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Cape Town has a bright and colorful city center that is steeped in history and culture. The city has beautiful architecture, nearby nature and a lively entertainment district on the water. Although many of the city’s top attractions are away from the city center, we made room in our Cape Town Itinerary to explore Cape Town on foot. On our Cape Town city tour, we visited a few of the most historical places in Cape Town – as well as some of the cultural attractions in Cape Town. While it’s possible to see many of the sights by simply walking around Cape Town, Cape Town sightseeing is best done with a plan in mind. We created this useful Self-Guided Cape Town Walking Tour of the city center so that we could move on our own two feet and get a real feel for the city. (Link to our Cape Town Map of Sights below.)
Self-Guided Cape Town Walking Tour
Before you set off on this self-guided free walking tour Cape Town, be sure to pick up a helpful tourist map of Cape Town (or buy one prior to your trip!). You will also want to be sure to wear good city shoes, wear a hat (and or sunscreen) and bring a water bottle with you. You will also want a great day bag to organize and secure all of your essential, everyday travel items!
#1 Adderley Flower Market
Start your Cape Town city walk at the Adderley Street, Cape Town CBD bus stop and head south to the Adderley Flower Market.
For more than 150 years women have been selling colorful flower bouquets – making it one of the oldest markets in the city. Set up in a dimly lit alley on Trafalgar Place between the Standard Bank and Golden Acre Mall, rows of stalls feature an array of fragrant and unique blossoms. Sellers are happy to create special arrangements. Note: The Adderley Street Flower Market is open from Monday to Saturday, 7:00am to 8:00pm.
#2 Cape Town City Hall and Grand Parade
Turn right (southwest) on Parliament and walk to Darling Street. Turn left (southeast) and walk to City Hall and the Grand Parade.
The City Hall building is used for Cape Town culture events – but it also reigns as one of the top Cape Town historical sites. The building is most well-known for the balcony – from which Nelson Mandela gave his first speech after being released from prison. Constructed in the early 1900s – using most materials shipped in from Europe – the grand building stands out from its surroundings. It’s free to go inside, where there are stained-glass windows, marble staircases and pipe organ in the Grand Hall. Note: Cape Town City Hall is open Monday – Friday from 7:45am to 3:00pm.
The main public square on which City Hall stands is called the Grand Parade. It has been used as a marketplace, a site of political rallies and, unfortunately, an oversized, run-down parking lot with random pop-up stalls set up on the fringe.
#3 Castle of Good Hope
At the east end of the Grand Parade is the Castle of Good Hope.
Built between 1666 and 1679 as a pentagon-shaped fort for the Dutch East India Company, the castle is the oldest building in Cape Town – and in South Africa, for that matter. When it was built, it was at the water’s edge, but land reclamation has moved the coastline more than a kilometer away. In 1936, the fort was named a National Monument – and still serves as the center for the Cape Town military. Visitors who are interested in historical buildings in Cape Town and learning more of the Cape Town history should consider visiting the Castle of Good Hope. And, those who really want a better understanding of the history should inquire about the Castle of Good Hope guided tour. Note: Open daily from 9:30am to 3:30pm.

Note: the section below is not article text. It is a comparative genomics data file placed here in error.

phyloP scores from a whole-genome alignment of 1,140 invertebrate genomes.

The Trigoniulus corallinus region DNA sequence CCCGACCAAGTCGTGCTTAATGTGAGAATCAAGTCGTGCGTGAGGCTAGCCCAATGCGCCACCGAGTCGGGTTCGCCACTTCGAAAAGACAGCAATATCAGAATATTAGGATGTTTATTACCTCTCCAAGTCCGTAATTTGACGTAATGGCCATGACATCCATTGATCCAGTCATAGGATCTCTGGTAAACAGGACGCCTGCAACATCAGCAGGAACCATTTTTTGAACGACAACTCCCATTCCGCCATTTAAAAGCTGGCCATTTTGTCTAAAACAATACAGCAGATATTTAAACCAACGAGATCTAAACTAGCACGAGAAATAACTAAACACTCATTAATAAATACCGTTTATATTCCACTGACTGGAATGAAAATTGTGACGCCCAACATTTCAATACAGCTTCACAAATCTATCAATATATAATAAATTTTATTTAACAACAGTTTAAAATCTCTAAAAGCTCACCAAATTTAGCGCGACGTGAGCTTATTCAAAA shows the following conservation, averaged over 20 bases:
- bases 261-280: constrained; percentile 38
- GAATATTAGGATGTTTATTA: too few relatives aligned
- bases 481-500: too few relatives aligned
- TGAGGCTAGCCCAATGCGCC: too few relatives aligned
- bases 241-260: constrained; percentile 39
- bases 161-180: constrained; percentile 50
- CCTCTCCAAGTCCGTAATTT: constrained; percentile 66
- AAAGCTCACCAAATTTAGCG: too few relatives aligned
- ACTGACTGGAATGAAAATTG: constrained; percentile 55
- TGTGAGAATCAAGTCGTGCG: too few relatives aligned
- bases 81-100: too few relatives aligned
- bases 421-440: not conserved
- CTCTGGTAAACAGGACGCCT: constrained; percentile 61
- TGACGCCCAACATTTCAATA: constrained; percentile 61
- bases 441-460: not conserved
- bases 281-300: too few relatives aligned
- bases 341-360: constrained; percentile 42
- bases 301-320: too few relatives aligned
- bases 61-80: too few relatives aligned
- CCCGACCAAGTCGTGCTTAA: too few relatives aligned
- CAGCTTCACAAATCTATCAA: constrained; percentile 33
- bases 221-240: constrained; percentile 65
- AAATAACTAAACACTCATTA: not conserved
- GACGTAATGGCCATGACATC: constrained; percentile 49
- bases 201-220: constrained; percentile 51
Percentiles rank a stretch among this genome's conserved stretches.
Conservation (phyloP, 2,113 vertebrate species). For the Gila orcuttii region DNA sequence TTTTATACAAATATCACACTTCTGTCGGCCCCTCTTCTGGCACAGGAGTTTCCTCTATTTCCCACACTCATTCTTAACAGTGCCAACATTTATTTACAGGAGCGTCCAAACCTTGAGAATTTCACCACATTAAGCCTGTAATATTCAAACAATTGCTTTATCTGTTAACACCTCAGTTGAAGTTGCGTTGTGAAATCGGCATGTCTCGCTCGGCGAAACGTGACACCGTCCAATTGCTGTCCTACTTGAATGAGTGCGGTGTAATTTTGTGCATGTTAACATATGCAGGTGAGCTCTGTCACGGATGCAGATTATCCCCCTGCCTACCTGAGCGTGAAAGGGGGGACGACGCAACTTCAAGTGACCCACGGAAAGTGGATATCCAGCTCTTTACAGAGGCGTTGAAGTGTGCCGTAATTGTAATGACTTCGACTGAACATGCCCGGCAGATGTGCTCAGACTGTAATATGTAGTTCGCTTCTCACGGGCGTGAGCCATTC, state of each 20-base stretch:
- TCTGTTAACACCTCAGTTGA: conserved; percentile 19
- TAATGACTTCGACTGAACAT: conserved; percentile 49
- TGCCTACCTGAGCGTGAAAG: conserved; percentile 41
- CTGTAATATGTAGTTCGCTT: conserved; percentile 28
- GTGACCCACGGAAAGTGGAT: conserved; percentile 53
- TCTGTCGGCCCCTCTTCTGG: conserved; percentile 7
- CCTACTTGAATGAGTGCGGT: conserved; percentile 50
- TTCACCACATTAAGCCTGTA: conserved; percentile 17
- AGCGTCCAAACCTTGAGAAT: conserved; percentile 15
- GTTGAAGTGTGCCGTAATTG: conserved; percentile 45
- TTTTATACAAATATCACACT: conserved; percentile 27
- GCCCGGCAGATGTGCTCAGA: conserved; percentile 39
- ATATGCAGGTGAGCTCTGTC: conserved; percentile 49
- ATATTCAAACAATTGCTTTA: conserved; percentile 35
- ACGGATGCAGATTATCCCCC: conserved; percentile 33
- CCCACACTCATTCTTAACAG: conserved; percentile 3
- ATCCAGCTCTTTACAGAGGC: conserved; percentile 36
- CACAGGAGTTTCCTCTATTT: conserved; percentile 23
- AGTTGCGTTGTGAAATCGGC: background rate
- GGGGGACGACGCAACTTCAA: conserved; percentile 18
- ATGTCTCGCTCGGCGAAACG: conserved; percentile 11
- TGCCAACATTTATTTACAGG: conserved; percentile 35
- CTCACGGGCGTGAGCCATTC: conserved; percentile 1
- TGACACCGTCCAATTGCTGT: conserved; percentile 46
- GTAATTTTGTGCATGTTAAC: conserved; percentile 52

#4 District 6 Cape Town Museum
Walk southwest on Buitenkant Street to the District 6 Museum.
During Apartheid in South Africa in the 1970s, 60,000 residents who lived in the inner-city District 6 were forced to move from their homes. The District 6 Museum, which opened in 1994, is dedicated to remember the injustices, as well as to help build a multicultural community.
Top Tip: Join a tour to learn more about the history of slavery in Cape Town.
#5 The Company’s Gardens, Cape Town
Continue walking southwest on Buitenkant Street to Roeland Street. Turn right (northwest) and walk past St. Mary’s Cathedral to the Louis Botha Farmer warrior Statesman Statue on St. Johns Street. Turn left (southwest) and walk to Gallery Lane (right before the South African National Gallery. Turn right (north) and walk into the Company’s Gardens. Tip: Other museums in the vicinity are the South African Jewish Museum, the Cape Town Holocaust Center and the Iziko South African Museum.
Started by a shipwrecked crew in the 1600s, the Company’s Gardens are now filled with fountains, monuments, museums and even a restaurant. Many of the rare and historic trees and plants include informational plaques and an expansive vegetable garden has been established as a reminder of how the gardens were first used.
#6 Cape Town Parliament
Walk the length of the Company’s Gardens and on the southeast side, see Parliament.
Although not the capital of South Africa (that would be Pretoria), Cape Town is the legislative capital and home to the country’s Houses of Parliament. Three historic buildings in Cape Town collectively make up the Cape Town Parliament – and date to 1884, the 1920s and the 1980s (the latter two were designed in the Neoclassical Cape Dutch style to match the original building). The Parliament buildings house the National Assembly and the National Council of Provinces.
Top Tip: Visitors interested in a Cape Town Parliament Tour and attending a Parliamentary Session should inquire at the Visitors Centre entrance on 120 Plein Street.
#7 St. George’s Cathedral, Cape Town
At the north end of the Company’s Garden is the St. George’s Cathedral.